Yesterday, BBC News ran the first of two stories looking at the problem of food waste, and potential solutions.
The piece includes the work of WRAP, a circular economy and resource efficiency charity part-funded by Defra.
The organisation aims to reduce food waste by 20% by 2025 through the Courtauld agreement, of which 95% of the 2016 UK food retail market is signed up to. It also recently launched a new consumer focussed, social media campaign to tackle food waste in the home, and is working to simplify confusing date labelling on supermarket packaging.
A Defra spokesperson said:
Strong progress has been made by industry to tackle food waste in the supply chain and it goes to show that achievements can be made through working together with partners across the UK.
We all have a role to play but there is clearly more we need to do. That is why we will continue to work with WRAP to raise awareness, increase education and change people’s perceptions of food waste.
Dogs Trust press release on puppy smuggling
The Dogs Trust has warned that Eastern European gangs are smuggling thousands of puppies into Britain to cash in on Christmas demand.
The charity has produced advice for puppy buyers to make sensible choices and avoid being tricked into buying puppies which have been illegally imported.
It is important pet owners only buy puppies from reputable sellers and check all the relevant paperwork is in place, including its health history.
We are cracking down on the abhorrent illegal trade by working with the Dogs Trust on the Dover Puppy Pilot, which takes non-compliant dogs into quarantine and finds new homes for those which are dumped at the border. As we leave the EU, we are looking at how we can further strengthen our checks.
Times coverage of alleged pig farm welfare abuses
The Times has run a story about alleged animal welfare abuses on Red Tractor-assured farms.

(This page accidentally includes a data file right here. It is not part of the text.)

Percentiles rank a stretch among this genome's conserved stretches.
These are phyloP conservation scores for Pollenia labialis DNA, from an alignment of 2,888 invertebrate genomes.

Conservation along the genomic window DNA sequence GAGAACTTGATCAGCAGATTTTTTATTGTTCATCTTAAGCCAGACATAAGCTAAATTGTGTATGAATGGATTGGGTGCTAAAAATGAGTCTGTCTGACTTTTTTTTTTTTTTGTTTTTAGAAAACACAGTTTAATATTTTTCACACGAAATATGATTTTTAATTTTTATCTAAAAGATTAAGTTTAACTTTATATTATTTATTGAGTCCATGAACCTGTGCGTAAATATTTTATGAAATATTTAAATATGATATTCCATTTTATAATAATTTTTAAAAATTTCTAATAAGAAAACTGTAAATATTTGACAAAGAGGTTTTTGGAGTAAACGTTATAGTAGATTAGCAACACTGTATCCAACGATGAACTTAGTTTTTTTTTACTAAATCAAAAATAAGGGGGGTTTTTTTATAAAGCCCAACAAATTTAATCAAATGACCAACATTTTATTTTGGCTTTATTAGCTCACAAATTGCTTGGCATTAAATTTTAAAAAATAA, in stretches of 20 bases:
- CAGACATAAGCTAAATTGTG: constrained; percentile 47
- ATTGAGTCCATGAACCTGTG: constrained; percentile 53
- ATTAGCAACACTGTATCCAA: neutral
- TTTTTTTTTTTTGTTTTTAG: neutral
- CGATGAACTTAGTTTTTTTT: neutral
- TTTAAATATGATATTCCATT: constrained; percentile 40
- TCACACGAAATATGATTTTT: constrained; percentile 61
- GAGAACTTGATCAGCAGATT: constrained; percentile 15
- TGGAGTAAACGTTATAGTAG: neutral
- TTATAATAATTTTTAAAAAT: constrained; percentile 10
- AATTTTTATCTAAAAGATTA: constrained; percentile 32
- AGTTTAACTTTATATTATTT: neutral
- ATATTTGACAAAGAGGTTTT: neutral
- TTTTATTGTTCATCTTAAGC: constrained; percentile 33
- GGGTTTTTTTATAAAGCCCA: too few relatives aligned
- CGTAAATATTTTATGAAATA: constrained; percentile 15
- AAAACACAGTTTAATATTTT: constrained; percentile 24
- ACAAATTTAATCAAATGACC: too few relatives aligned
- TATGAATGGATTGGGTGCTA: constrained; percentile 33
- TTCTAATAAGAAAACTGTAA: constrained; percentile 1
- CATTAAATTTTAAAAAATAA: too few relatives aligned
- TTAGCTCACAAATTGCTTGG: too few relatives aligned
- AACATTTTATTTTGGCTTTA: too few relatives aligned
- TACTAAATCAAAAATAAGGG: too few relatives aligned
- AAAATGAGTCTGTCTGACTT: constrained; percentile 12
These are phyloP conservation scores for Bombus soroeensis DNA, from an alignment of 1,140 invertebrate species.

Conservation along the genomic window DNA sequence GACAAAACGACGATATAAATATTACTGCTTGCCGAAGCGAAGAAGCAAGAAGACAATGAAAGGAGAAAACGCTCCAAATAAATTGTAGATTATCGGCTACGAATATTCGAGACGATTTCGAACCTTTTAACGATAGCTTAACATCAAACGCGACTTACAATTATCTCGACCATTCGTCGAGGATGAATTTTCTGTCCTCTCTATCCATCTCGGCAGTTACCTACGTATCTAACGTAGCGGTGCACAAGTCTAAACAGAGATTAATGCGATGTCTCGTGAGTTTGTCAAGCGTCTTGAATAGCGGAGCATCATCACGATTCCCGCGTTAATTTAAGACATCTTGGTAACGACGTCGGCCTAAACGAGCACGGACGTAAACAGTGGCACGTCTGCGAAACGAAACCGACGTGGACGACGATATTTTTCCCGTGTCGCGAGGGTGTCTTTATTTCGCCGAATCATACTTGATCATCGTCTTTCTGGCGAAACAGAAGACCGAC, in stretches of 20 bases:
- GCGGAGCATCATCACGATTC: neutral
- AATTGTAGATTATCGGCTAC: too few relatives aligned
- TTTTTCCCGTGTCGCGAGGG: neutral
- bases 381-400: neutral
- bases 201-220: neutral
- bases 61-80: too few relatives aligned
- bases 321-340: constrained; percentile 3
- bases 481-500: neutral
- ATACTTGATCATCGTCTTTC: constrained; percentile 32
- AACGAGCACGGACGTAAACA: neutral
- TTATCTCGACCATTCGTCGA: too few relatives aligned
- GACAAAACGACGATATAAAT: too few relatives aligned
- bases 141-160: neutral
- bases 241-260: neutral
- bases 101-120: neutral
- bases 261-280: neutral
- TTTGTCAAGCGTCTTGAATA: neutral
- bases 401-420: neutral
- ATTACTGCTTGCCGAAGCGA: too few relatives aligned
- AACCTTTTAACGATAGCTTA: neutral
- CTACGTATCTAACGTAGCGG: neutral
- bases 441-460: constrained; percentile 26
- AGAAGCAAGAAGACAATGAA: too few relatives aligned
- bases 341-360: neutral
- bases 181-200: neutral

The paper reports that Animal Equality has filmed inside four farms and obtained hundreds-of-hours of footage.
Every operational livestock farm, regardless of scale, must comply with all relevant legislation, including comprehensive environmental and animal welfare rules.
Defra’s Animal and Plant Health Agency (APHA) takes potential breaches of animal welfare legislation very seriously and investigates all allegations.
We have some of the highest animal welfare standards in the world and we are going further, including raising maximum sentences for animal cruelty to five years and introducing mandatory CCTV in abattoirs.
Today Defra and the Environment Agency released new bathing water quality figures highlighting that England's favourite swimming spots have maintained high standards.
The latest figures releases today show that 98.3 per cent of bathing waters tested at over 400 beaches and lakes up and down the country passed tough standards this year, following 98.5 per cent last year.
There have been huge strides made since the early 1990s, when just 28 per cent of bathing waters met the top water quality standards that were in force then; now 92 per cent are rated excellent or good.
Environment Secretary Michael Gove said:
We want all bathing waters to enjoy the high quality which the 146 million visitors to Britain’s beaches every year expect and we will keep working with partners to drive up standards.
Not only does our iconic coastline generate over £3.6 billion for the economy, it is a valuable part of our natural environment and we will uphold these bathing water standards as part of our plans to deliver a Green Brexit.
The Kigali amendment
Today the UK today became one of the first nations to ratify a landmark agreement that will play a major role in preventing global warming by reducing emissions from appliances such as air conditioning units and refrigerators.
The Kigali amendment to the UN Montreal Protocol commits nations to reducing hydrofluorocarbon greenhouse gases (HFCs) by 85% between 2019 and 2036.
These harmful greenhouse gases could have risen by up to 11% by 2050 and the United Kingdom is one of the first countries to approve the landmark UN agreement to help prevent that from happening.
Environment Secretary Michael Gove said:
Adopting this ambitious target marks the UK as a world leader in tackling climate change. This deal will reduce global greenhouse gas emissions by the equivalent of around 70 billion tonnes of carbon dioxide by 2050 - the same as more than 600 coal fired power stations would produce during that time.